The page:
For the Relief of Unbearable Urges

by Nathan Englander

Published by Alfred A. Knopf

1999, 205 pages

Buy it online






Englander's Urges

Reviewed by Linda L. Richards


There are very few hard rules for the short story. A complete story can cover the breadth of the thought of a few moments or grind us through the years that are followed in an epic novel. The narrative can be light and not require great gobs of emotional commitment, or heavy enough to provoke significant contemplation from anyone who reads it. Whatever the case, the challenge is to create a complete thought: a complete story with compelling characters that you care about at least as long as the story continues. A lot of people write short stories, but few of them do it well enough to create a readership.

Nathan Englander will be one of the few. In For the Relief of Unbearable Urges the 28-year-old writer has created nine little worlds in as many tales, so complete that the images he brings and the characters he gives us will stay with many readers long after the last page is turned. Englander grew up in New York and now lives in Jerusalem, and along the way he seems to have given a great deal of thought to the emotions we all share and how they move people.

In "The Wig" we come across an Orthodox Brooklyn wig maker, Ruchama and her friend and assistant Tzippy, musing about a shipment of real hair that they've gotten:

Tzippy begins unraveling the braid, brushing through the hair with her fingers and burying her face in it. She is smelling for a past, sniffing out the woman's shampoo and sweat, the staleness of cigarettes or the smoke that drifts down from some factory nearby. She breathes deep. She is onto a scent, a wind from a village, a mist of perfume.

"They are paid top dollar," Ruchama tells her.

"Women with choices leave their hair to be swept off salon floors," Tzippy says.

"Maybe these women are more prudent."

"With such hair?" Tzippy waves the braid's open end at Ruchama. "These are women who have to sell some part of themselves and this is where they begin. This one," she says, sniffing again, "is on break at a bottling plant thinking of her lover. She sold her hair to pay his gambling debts and she wonders now where her hair is and where the bum has gone."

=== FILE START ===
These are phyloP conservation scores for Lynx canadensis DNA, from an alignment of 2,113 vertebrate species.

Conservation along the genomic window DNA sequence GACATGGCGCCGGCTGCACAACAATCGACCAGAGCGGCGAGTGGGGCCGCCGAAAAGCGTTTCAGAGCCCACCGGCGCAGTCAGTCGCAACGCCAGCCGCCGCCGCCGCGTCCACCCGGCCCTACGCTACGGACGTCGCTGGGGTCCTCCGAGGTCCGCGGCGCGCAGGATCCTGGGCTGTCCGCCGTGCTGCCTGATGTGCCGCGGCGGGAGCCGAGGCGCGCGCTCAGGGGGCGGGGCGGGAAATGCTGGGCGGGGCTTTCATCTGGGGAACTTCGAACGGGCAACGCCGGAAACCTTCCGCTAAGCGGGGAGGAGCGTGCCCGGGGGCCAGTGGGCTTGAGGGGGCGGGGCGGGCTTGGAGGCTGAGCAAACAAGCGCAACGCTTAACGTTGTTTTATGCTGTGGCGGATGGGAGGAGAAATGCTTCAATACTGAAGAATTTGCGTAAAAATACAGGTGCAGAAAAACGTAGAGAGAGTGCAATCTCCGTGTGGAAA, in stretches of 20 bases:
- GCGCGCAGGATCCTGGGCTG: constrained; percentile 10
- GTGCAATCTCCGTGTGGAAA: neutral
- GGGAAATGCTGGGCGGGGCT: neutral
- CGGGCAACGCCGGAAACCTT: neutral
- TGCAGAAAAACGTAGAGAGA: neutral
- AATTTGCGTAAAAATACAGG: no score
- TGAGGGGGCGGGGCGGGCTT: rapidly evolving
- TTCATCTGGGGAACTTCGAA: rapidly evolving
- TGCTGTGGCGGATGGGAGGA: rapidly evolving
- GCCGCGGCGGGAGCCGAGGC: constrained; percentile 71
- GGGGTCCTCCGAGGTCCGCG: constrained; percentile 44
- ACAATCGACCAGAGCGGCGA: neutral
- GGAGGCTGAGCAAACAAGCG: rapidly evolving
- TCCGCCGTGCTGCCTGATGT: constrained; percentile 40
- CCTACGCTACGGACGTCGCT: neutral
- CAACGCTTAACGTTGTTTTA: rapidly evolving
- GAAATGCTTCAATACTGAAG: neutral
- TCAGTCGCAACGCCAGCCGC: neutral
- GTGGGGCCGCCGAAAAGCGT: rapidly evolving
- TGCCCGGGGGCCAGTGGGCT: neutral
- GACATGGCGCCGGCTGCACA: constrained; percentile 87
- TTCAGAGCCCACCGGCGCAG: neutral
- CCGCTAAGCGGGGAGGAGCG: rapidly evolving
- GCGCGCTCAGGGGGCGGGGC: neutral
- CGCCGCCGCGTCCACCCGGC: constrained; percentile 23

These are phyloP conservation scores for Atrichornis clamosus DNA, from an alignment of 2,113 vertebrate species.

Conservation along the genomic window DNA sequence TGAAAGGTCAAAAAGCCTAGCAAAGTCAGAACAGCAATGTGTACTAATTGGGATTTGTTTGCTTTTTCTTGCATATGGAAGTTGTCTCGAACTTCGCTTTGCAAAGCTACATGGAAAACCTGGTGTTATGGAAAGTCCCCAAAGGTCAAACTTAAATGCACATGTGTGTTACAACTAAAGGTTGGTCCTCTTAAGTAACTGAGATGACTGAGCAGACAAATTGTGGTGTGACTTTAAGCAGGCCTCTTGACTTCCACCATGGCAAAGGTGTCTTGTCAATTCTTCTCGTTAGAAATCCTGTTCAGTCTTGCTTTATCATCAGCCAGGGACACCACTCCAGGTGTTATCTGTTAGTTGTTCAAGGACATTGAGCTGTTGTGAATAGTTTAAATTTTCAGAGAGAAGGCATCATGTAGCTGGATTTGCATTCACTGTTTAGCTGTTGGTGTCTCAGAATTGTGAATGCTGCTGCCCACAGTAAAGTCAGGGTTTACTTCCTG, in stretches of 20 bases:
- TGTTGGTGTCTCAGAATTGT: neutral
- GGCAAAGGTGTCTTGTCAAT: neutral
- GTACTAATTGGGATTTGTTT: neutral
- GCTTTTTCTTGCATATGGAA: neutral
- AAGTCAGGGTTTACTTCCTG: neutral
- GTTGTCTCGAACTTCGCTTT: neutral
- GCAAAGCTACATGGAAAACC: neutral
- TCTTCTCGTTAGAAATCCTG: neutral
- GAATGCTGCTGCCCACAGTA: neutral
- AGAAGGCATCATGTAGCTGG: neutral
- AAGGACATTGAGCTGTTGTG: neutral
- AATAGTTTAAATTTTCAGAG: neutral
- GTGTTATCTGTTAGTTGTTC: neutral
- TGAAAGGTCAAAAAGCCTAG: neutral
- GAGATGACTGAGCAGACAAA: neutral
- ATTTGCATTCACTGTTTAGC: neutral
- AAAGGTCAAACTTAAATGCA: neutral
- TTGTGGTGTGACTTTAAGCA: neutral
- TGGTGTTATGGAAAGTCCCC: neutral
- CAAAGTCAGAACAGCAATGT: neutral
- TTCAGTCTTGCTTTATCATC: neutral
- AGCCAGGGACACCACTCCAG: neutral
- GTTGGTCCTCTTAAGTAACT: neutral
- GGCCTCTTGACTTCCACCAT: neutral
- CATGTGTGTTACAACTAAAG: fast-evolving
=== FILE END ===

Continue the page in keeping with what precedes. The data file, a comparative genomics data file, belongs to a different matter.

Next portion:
"My own life is depressing enough, Tzippy. Why must you make it like we're scalping orphans?"

With apparent ease -- and a masterful way with dialog -- Englander creates a convincing sense of time and space and sets us up for the hair-related tale to follow. Though, of course, it isn't about hair at all, but a woman dealing with her own aging and with a few unbearable urges of her own.

The theme of the book, if there must be one, is Jewish history and the customs of Orthodox life. This train is the single common thread that runs through the stories. If, however, that description leaves a dry taste in your mouth, discard it: Englander's virtuosity will give this book a wider audience. His images are stark and beautiful, his characters real and believable and his prose entirely elegant and completely delightful.

Beyond anything else, For the Relief of Unbearable Urges is a book for people who love the written word and who enjoy discovering a new writer of immense talent. A young writer, Nathan Englander seems to have all of the weight of the New York publishing machine -- as well as his own very real voice and talent -- behind him. I suspect that the best is yet to come. | April 1999


Linda L. Richards is the editor of January Magazine. Her fourth novel, Death was the Other Woman, will be published early in 2008 by St. Martin's Minotaur.